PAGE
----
In 1990 I went to Schladming, Austria to fix a resort that the bank I worked for had just taken over because it was failing miserably. It was there that I met some of the most unforgettable people in my life, and I thought I’d tell you about them.
The first people I met were Richard and Liz, a husband and wife who were in charge of the resort. Richard and Liz were from Scotland. Actually they told me they weren’t from Scotland, they were from the Hebrides, a group of islands to the west of Scotland. This is important, because Richard and Liz seemed to speak an entirely different language than English.
I will always remember when Richard started talking at our first meeting. When he’d finished I just stared at him blankly, because I hadn’t understood a word he said. I looked to Liz for help, but she just nodded. I had no choice but to find an English person to translate. I soon found myself in the very weird situation of having an Englishman translate English into English. After about two weeks my ears tuned in to their accents and I was able to understand most of what they said. Still, I had an easier time understanding the Germans.
My first order of business was to hire a new sales manager. I found my guy in the Canary Islands and immediately hired him to come to Austria and help me turn things around. Gez was one of the most remarkable people I have ever met. A fabulous “people person,” Gez charmed everyone, including the very serious Austrians. It was only a couple of days before Gez talked his way into a better room than I had, with a better TV than I had, and convinced the maids to do his laundry for him. There was an unused building that Gez quickly hijacked as a retreat for his sales team. In short order, the game tables were open, the refrigerator stocked with food, and a bar set up that rivaled the resort’s restaurant. This was Gez’s private club for his sales people, and no one else was allowed. I had to threaten to fire them all unless they let me in too. It wasn’t long before I figured out who was running the resort, and it wasn’t me.
Two of my favorite characters were in charge of the restaurant and bar—Werner and Karl. I was sitting at the bar one night when I noticed a dust-covered bottle on a dust-covered shelf. I asked Karl what it was, and he replied that it didn’t matter because it was something only Americans drink. When I reminded him that I was an American, he told me that if I would drink it I could have it for free since he needed the shelf space. I didn’t tell Karl that my food and drinks were free anyway, but instead told him to pour me a glass of what turned out to be Jack Daniels. By the time I’d finished that bottle, I had switched my drink of choice from Scotch to bourbon.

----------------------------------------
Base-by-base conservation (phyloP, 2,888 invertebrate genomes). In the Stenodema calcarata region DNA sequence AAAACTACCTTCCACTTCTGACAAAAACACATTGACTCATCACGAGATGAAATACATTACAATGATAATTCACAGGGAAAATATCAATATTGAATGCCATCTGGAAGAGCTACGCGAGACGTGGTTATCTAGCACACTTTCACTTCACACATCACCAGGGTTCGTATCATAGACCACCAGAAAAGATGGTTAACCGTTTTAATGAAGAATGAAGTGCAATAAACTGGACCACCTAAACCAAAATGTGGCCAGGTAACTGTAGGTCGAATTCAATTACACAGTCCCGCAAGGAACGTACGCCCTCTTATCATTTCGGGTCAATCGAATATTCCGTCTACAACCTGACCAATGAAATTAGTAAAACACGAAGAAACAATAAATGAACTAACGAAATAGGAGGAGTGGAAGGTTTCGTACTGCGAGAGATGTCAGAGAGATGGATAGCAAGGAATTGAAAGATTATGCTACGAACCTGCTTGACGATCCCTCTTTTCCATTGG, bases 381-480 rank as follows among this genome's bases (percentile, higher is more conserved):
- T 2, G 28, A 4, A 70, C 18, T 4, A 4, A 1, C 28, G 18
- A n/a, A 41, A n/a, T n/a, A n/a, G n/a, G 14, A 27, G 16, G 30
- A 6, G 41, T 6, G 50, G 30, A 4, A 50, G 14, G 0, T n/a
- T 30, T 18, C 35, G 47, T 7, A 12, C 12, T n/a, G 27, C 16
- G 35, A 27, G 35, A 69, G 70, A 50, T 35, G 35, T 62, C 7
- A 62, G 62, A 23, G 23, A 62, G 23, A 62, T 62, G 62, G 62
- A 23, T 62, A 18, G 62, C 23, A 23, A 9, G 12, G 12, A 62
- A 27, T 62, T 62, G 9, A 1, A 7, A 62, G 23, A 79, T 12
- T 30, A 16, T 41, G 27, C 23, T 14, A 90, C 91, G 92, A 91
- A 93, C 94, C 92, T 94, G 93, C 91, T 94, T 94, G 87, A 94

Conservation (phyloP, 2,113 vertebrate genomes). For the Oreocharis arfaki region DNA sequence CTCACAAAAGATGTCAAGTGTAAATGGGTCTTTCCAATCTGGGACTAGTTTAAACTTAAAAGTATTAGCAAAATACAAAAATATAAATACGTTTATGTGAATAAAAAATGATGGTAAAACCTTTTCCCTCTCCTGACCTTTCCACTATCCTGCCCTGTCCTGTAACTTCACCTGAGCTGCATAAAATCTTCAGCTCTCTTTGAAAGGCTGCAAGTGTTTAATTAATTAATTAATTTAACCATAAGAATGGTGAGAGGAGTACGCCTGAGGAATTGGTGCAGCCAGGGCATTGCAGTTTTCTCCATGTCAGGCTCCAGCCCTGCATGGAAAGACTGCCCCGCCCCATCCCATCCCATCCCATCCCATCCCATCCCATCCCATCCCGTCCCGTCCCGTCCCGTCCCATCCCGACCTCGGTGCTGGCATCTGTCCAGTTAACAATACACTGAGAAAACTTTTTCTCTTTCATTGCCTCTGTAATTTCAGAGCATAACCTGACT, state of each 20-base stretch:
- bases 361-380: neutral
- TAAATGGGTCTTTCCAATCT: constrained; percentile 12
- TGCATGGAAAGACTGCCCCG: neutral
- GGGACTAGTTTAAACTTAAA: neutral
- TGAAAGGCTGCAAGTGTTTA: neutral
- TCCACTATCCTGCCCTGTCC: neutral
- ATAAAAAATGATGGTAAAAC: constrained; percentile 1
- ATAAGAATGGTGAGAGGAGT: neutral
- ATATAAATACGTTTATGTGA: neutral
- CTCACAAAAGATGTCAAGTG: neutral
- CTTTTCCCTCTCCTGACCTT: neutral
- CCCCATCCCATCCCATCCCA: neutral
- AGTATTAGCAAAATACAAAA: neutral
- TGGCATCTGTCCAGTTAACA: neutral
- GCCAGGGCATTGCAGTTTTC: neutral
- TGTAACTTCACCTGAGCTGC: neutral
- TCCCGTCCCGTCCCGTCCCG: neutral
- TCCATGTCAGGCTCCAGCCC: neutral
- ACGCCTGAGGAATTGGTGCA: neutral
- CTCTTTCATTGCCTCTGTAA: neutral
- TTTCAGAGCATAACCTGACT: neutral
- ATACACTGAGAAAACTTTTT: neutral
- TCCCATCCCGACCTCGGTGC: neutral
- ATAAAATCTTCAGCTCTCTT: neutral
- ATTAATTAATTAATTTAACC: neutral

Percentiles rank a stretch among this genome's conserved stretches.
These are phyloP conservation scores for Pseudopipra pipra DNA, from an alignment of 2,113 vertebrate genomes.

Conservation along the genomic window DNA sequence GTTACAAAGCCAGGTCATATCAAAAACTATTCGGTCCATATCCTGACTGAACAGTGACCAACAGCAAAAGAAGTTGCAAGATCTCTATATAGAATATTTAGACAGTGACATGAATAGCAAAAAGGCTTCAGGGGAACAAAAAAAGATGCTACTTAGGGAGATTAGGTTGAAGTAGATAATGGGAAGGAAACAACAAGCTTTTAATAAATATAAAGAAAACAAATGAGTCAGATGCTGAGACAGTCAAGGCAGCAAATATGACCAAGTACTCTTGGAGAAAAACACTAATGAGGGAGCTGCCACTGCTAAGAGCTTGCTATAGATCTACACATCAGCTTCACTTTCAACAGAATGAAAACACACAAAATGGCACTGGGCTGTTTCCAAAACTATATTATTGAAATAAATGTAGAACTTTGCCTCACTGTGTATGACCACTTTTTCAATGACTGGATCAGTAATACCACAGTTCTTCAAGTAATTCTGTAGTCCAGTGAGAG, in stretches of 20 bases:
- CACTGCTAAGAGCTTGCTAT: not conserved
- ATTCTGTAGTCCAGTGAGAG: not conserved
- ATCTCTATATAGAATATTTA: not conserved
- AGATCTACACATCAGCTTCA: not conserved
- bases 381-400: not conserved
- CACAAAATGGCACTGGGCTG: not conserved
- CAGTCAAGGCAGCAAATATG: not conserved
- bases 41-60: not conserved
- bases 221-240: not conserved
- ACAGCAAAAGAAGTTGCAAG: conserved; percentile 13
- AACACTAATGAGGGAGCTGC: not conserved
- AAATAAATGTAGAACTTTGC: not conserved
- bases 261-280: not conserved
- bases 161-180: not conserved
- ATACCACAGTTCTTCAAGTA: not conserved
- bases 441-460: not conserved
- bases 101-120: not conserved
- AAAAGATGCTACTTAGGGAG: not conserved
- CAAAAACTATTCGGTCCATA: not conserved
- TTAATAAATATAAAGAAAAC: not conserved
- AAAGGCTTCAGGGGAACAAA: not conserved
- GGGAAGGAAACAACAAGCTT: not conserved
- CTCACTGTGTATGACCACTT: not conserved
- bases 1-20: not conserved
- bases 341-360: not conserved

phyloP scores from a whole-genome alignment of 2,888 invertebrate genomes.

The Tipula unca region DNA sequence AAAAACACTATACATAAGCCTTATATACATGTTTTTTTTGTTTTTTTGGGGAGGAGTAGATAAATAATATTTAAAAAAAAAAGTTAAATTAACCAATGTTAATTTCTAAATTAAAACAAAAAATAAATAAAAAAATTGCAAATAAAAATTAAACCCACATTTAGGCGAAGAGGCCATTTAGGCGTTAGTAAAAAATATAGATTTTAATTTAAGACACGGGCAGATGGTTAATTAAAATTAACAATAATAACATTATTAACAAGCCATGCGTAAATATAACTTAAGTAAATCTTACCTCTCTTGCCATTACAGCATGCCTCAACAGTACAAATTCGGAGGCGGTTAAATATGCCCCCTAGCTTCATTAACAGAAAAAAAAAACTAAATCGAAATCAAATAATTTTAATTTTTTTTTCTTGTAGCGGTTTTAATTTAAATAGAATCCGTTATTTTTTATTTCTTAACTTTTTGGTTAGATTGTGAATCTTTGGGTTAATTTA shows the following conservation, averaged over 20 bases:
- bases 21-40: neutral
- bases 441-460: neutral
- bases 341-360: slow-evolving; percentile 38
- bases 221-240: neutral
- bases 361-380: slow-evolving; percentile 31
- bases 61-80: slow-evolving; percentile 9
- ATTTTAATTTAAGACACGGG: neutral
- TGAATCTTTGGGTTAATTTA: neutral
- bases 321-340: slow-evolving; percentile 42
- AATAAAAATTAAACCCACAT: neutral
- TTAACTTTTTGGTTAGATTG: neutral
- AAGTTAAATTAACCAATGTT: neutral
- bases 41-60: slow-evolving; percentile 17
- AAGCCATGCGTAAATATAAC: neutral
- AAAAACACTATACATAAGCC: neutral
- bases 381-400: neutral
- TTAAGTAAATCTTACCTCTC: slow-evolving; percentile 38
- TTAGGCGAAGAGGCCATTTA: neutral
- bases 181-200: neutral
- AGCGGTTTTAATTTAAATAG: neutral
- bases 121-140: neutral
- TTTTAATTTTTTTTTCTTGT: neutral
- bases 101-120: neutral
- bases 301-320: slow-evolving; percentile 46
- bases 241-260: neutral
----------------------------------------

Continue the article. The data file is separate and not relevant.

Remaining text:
Werner ruled the restaurant with an iron fist, as only the Austrians can do. Sitting at my table in the restaurant one night, I found myself short of Austrian schillings and needed to convert some dollars. Werner told me he could change some dollars for me. I asked for the exchange rate, which was officially about eleven shillings to the dollar. Werner said he would give me eight schillings to the dollar. When I protested that I could get a much better rate at the bank, Werner replied, “Bank not open. Bank of Werner exchange rate is eight shillings.” I took the Bank of Werner rate.
Sales people anywhere tend to be very interesting people, and there are several who should be mentioned. The first one would be Mario, an East German who’d escaped from East Germany two weeks before the Berlin Wall came down. While escaping he was shot at twice, and fortunately, both shots missed. If he had only waited two more weeks.
Mario was extraordinarily good looking, and his dream was to go to Hollywood and become a major movie star. I haven’t seen him in anything since, so I doubt he made it, but he was constantly after me for stories about Hollywood and America.
Sue was an English woman who was (and probably still is) one of the most talented sales people I have ever known. She was so good that people didn’t even realize they were being sold. Sue ended up traveling the world and bringing her talents with her from Europe to India.
I can’t leave Austria without mentioning the two guys who were in charge of marketing—Stephan and Bernt. I had some problems with these two characters. They knew I didn’t speak German, and so they would speak only in German when I asked them questions. Sometimes they would reply in halting English, which was frustrating because I knew they spoke English perfectly. I finally solved this problem by hiring a woman who was fluent in both English and German. I asked her to pretend she didn’t understand German, but to report back to me everything they said to each other. It wasn’t long before I shocked them by exposing what I had learned and demanded that our meetings be conducted only in English. From that time on, no one spoke anything but English when I was around.
Those were great times, and there are lots more stories to tell about this interesting group of people, but that’s fodder for future blogs.